By Topic

Integrated Placement and Skew Optimization for Rotary Clocking

Sign In

Cookies must be enabled to login.After enabling cookies , please use refresh or reload or ctrl+f5 on the browser for the login options.

Formats Non-Member Member
$33 $13
Learn how you can qualify for the best price for this item!
Become an IEEE Member or Subscribe to
IEEE Xplore for exclusive pricing!
close button

puzzle piece

IEEE membership options for an individual and IEEE Xplore subscriptions for an organization offer the most affordable access to essential journal articles, conference papers, standards, eBooks, and eLearning courses.

Learn more about:

IEEE membership

IEEE Xplore subscriptions

3 Author(s)
Ganesh Venkataraman ; Dept. of Electr. & Comput. Eng., Texas A&M Univ., College Station, TX ; Jiang Hu ; Frank Liu

The clock distribution network is a key component of any synchronous VLSI design. High power dissipation and pressure volume temperature-induced variations in clock skew have started playing an increasingly important role in limiting the performance of the clock network. Rotary clocking is a novel technique which employs unterminated rings formed by differential transmission lines to save power and reduce skew variability. Despite its appealing advantages, rotary clocking requires flip-flop locations to match predesigned clock skew on rotary clock rings. This requirement poses a difficult chicken-and-egg problem which prevents its wide application. In this paper, we propose an integrated placement and skew scheduling methodology to break this hurdle, making rotary clocking compatible with practical design flows. A network flow based flip-flop assignment algorithm and a cost-driven skew optimization algorithm are developed. We also present an integer linear programming formulation that minimizes maximum capacitance loaded at any of the rotary rings, thereby maximizing the operating frequency. Experimental results on benchmark circuits show that our method can reduce the tapping cost (measured as the total length of the wire segments connecting the rotary rings to the clock sinks) for rotary clocking by 33%-53%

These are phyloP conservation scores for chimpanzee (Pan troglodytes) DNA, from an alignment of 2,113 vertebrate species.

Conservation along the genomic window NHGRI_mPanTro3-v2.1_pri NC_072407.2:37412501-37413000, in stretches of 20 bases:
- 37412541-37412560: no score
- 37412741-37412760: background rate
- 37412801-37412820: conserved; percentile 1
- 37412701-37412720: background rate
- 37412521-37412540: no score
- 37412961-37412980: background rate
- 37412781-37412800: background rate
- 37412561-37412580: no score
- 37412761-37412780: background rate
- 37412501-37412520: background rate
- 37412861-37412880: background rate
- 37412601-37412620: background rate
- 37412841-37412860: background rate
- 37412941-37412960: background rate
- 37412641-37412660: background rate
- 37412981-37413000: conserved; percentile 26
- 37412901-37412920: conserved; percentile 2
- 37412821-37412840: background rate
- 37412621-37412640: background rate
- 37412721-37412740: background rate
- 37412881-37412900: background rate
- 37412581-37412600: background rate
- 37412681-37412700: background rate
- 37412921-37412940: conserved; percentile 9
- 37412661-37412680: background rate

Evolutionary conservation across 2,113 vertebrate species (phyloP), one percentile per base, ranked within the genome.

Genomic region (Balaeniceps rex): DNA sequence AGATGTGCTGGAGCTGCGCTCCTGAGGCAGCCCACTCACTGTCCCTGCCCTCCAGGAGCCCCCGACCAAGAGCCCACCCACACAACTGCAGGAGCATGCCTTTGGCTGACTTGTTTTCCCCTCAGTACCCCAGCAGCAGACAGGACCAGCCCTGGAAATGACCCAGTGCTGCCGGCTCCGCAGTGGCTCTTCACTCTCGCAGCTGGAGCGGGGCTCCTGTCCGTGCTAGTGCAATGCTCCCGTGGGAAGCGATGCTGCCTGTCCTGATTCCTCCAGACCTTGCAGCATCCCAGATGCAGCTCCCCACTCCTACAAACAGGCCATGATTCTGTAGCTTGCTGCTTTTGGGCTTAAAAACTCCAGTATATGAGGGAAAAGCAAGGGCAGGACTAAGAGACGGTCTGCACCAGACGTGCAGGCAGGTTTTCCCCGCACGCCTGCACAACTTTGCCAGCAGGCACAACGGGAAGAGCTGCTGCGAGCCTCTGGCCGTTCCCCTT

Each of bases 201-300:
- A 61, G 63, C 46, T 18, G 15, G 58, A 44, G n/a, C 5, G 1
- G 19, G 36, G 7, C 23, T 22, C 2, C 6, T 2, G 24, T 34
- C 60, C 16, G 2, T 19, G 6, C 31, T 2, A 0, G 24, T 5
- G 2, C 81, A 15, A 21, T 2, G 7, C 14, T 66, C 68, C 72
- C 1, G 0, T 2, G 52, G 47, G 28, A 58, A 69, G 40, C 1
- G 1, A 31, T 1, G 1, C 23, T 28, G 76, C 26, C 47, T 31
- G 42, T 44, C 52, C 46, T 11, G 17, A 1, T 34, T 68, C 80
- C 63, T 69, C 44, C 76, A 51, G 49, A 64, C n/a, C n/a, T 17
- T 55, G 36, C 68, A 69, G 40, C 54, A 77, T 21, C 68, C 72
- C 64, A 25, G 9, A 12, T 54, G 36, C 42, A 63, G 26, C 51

Published in:

IEEE Transactions on Very Large Scale Integration (VLSI) Systems  (Volume:15 ,  Issue: 2 )